Tipping Point

At some point in the last few years the traffic on South Fork roads passed a critical point: Nightmare drives are no longer just in summer; they can occur almost any time of year.

Consider Monday of this week, when a utility pole down across Route 114 in Sag Harbor near Lincoln Street stopped travel in both directions. This had an immediate effect on morning travel times, as drivers backtracked and then had to find alternate routes. Montauk Highway eastbound was far worse than normal; back roads were packed — all this on a Monday in November.

Taking a look at the a.m. tie-up on Monday, it was, as usual, mostly the so-called trade parade — vans, trucks, and delivery vehicles — heading for East Hampton Village and points beyond to provide materials and services for a resort and weekend home community that are no longer able to be provided by nearby businesses. It is an odd reality that fresh baked goods now come from bakeries in Queens, labor from mid-Island, and schoolteachers from farther than that.

The difficulty in getting to the South Fork hurts most businesses by limiting the pool of potential employees, especially as real estate speculation has mopped up so many of the once-affordable places to live. Better work force housing should be a critical long-term objective for the South Fork towns and incorporated villages, but leverage must also be applied to transportation.

A new local rail shuttle, to begin service in February, is a start and may serve white-collar workers and those in health and retail. It will have only a negligible impact on the twice-daily construction and services flow, none on trucking. Implicit in the shuttle concept is that buses or other means must be found to carry passengers the “last mile” to their homes and workplaces, thanks to the decentralized nature of workplaces here, as well as residential areas.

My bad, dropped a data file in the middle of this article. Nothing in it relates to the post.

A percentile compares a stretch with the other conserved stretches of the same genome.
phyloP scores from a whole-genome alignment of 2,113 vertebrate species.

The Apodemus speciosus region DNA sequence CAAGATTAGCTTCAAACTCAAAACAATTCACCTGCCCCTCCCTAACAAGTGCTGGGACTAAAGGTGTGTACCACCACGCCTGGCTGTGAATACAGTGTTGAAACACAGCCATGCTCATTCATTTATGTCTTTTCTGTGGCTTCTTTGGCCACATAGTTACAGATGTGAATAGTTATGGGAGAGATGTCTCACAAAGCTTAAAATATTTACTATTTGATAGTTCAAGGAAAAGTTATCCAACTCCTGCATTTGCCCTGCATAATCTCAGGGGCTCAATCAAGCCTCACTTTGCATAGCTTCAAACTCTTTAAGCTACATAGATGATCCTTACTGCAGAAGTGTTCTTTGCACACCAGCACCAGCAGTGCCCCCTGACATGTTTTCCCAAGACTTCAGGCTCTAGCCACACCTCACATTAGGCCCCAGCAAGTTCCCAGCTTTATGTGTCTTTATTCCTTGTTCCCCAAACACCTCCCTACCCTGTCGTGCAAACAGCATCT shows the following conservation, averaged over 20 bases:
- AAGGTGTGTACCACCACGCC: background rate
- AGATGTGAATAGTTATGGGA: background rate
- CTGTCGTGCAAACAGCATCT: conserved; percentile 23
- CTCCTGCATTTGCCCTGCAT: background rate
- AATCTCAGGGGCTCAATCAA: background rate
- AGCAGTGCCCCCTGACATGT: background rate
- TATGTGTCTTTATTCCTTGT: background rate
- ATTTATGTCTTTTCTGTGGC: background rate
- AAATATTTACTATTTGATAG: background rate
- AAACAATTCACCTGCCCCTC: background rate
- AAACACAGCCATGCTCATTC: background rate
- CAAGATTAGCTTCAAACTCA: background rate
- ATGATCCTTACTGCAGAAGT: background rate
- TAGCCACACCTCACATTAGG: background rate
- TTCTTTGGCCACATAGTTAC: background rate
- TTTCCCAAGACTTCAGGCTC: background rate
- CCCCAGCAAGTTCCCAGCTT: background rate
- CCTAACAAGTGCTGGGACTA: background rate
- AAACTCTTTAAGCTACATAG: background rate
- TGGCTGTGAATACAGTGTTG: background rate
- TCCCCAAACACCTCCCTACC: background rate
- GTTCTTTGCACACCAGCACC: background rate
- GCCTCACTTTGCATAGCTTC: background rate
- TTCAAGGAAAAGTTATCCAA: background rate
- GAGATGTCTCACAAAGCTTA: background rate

A road system that recognizes that current traffic conditions are going to persist is essential. Everything must be looked at, including replacing the Water Mill and Wainscott stoplights with blinking lights, at least during morning and afternoon hours. Studying whether the high-tension electric lines north of Montauk Highway could provide a backbone for a new service route must take place. And, as has been suggested before, using some of the Long Island Rail Road right of way for vehicles might be reconsidered. Overnight parking for work trucks near the shuttle stations would help, though few would be in neighborhoods where they would be welcome.

Bike paths, trains, and walking are all terrific notions, but getting the tradespeople in loaded vans to job sites will for the foreseeable future require the roads. And, as houses get ever bigger and more technically complicated, the trade parade is only going to get bigger. Answers will require a lot more than roadside beautification or litter patrols. The sooner we get going the better.